It had been a little over a year since I’d last been to the beautiful Croatian city of Dubrovnik, but this time it was with Ben and we were on an assignment for Cara, exploring the ancient city’s Game of Thrones connections, as it’s a key filming location for all outdoor King’s Landing scenes.
As I joked in my post from when I went to there on a holiday with the girls, Dubrovnik just oozes romance. Narrow cobbled streets, stunning sunsets, clear blue seas… am I sounding like a travel brochure yet? I thought I’d round up some of the more smooch-worthy activities Ben and I got up to. Be warned: most of them involve views, drinks and sunsets. Click through for a read.
First things first: Dubrovnik is just naturally a romantic city. It can’t help itself. So you don’t have to try all that hard to get a loved-up buzz going. Walking the walls at sunset is usually top of people’s lists and it’s just as wonderful as every one says (that’s us above). The list below is all about the really ridiculously lovely stuff that stood out to us. The kind of wonderful adventures that make you just look at each other and laugh with the sheer giddiness of it all.
Kayak around the city walls to Lokrum island and the hidden cove
For a gorgeous look at the city from the water, Ben and I signed up for a kayak and snorkelling trip and paddled through crystal clear waters around Lokrum Island. It was way easier than we thought it would be, the guides were friendly and good craic, and the equipment was in perfect nick, ticking all the safety boxes. The views from the kayak looking up at the ancient city walls were just breathtaking – it took all the self control I had (not to mention common sense) not to whip out my camera. Once we had circled the pretty green island of Lokrum, we made for a hidden cove, where I was able to go snorkelling and spotted way more fish than I expected. It was really good value for €33, which included all the equipment you needed (including snorkelling gear and waterproof barrels for valuables), as well as drinks and sambos. If you love snorkelling, I’d recommend booking something else too, as you really only get about half an hour of under water time with the fish. During late spring and summer you would have to book well in advance, as only one company seems to do these tours and they leave from right by the Pile Gate, the main entrance into the city.
Sunset drinks at the secret bar built into the ancient city walls
Okay, so it’s not really a secret but it super feels like one when you’re trying to find the place! I think I had walked the walls of Dubrovnik twice before being able to finally find Cafe Buza, a kind of literal hole-in-wall bar nestled in among the walls. You can see it quite clearly when you’re walking them, but finding it was another story. I’d love to give you some killer tip for getting there, but your best bet is to walk towards the walls on the west side of town and then ask a local to show you the way. Sometimes you might get lucky enough to see a sign that says “cold drinks, beautiful view”, and man is that an understatement and a half. The views are what the iPhone’s panorama setting was made for, particularly at sunset. The drinks menu is fairly basic, but you don’t really want for much when soaking up the scenery.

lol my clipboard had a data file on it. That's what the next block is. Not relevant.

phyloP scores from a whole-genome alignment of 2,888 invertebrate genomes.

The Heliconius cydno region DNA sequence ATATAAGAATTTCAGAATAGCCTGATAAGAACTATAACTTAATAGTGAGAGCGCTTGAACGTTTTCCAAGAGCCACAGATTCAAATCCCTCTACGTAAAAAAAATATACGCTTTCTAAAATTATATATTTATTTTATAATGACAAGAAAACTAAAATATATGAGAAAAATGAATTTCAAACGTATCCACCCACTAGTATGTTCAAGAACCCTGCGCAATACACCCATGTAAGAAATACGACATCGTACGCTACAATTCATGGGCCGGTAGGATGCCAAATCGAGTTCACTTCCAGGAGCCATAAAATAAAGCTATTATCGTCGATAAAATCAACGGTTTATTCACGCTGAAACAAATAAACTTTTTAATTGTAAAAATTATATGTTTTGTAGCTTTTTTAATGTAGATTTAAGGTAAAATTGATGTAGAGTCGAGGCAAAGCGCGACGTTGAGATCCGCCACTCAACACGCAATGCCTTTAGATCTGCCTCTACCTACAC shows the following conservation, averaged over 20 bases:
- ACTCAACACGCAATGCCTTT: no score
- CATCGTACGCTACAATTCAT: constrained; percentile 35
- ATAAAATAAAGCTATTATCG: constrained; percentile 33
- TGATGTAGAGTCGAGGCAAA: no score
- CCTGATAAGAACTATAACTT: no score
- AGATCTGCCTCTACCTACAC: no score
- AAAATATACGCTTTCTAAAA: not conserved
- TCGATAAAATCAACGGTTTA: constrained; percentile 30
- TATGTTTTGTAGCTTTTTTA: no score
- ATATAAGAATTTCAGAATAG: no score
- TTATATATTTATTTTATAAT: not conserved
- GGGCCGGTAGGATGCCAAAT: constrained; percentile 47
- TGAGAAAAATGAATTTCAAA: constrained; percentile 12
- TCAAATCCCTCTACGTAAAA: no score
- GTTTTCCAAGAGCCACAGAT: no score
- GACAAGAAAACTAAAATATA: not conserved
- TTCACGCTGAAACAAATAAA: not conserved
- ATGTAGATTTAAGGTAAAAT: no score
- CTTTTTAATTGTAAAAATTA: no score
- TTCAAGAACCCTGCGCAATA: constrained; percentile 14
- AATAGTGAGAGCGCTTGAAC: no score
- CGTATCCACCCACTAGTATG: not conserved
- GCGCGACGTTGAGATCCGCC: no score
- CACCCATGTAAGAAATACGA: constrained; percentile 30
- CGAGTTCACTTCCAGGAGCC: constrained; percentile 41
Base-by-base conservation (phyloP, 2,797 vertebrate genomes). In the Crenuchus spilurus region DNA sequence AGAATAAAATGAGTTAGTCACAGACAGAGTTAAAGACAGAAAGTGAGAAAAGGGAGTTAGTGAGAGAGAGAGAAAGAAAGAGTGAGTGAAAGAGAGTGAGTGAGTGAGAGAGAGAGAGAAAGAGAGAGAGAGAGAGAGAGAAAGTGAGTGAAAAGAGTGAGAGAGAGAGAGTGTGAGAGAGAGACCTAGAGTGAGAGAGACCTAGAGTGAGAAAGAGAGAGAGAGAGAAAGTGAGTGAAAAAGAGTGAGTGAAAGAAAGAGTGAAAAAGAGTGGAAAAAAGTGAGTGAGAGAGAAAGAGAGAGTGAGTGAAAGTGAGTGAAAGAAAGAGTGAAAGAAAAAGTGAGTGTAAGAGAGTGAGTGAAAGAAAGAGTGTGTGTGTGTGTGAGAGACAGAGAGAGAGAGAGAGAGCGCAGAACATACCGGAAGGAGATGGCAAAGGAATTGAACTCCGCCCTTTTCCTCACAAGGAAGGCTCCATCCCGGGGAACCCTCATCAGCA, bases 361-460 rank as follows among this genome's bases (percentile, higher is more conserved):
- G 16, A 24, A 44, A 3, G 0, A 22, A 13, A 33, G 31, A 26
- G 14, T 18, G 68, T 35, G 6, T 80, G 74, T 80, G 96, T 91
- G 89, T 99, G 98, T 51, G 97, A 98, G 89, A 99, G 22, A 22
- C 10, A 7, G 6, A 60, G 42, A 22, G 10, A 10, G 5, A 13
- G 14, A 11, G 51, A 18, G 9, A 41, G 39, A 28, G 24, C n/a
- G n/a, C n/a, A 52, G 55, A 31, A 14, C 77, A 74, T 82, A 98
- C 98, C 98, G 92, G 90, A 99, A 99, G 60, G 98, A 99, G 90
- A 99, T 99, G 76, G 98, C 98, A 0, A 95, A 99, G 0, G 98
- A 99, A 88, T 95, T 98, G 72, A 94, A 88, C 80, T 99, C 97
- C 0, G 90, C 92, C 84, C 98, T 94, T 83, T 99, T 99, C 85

Ride the Dubrovnik Cable Car
Dubrovnik is at the foot of Srdj, a mountain that towers above the city. You can take a cablecar up to the summit and get some more insanely gorgeous views (it’s worth holding out for a clear day). Within seconds, you’ve climbed over 700 metres and the city, once impressive and giant, seems sweet and miniature. It’s €13 per person for a return ticket, but factor in getting a drink at the top too.
Cosy dinner in a local hot spot
Within the city walls almost every restaurant – though pretty and atmospheric – is aimed predominantly at tourists, so the quality can vary. We did some asking and some snooping and found Taverna Otto. It was located outside the city walls, but the glowing Tripadvisor reviews convinced us that it was worthy a try. Set in a 450-year-old stone building that used to be a boathouse, the decor is modern and the mood is cosy and relaxed. The menu was short and simple, but the food was a delight; seasonal, carefully prepared Mediterranean dishes served with delicious Croatian wines, it was the nicest meal we had during our time there – and so good we went twice. The molten chocolate cake was something else.
If you’d prefer to stay within the walls, we had some very tasty oysters in Bar Bota, who also served up some pretty good sushi.
An island picnic on Lokrum
There are lots of islands along the coast, but Lokrum is by far the easiest to get to. There are taxi boats running from the old harbour every half hour or so, and it only takes about 15 minutes to get there. Pack some snacks and once there, you can wander around, check out the very friendly peacocks, and pick a quiet, shady spot to have your grub on. There are lots of rocky beaches around the island’s coastline, which are very popular sunbathing spots for locals – I’ve been told that a lot of tourists can’t quite hack the jagged hardness, but if you bring a mat you should be all set for a nice afternoon snooze.
And that’s it! That’s us above, delighted to be drinking cocktails at sunset and averaging about a book a day. I hope you enjoyed my round-up, and do let me know if you’re planning a trip, or have tried any of the above.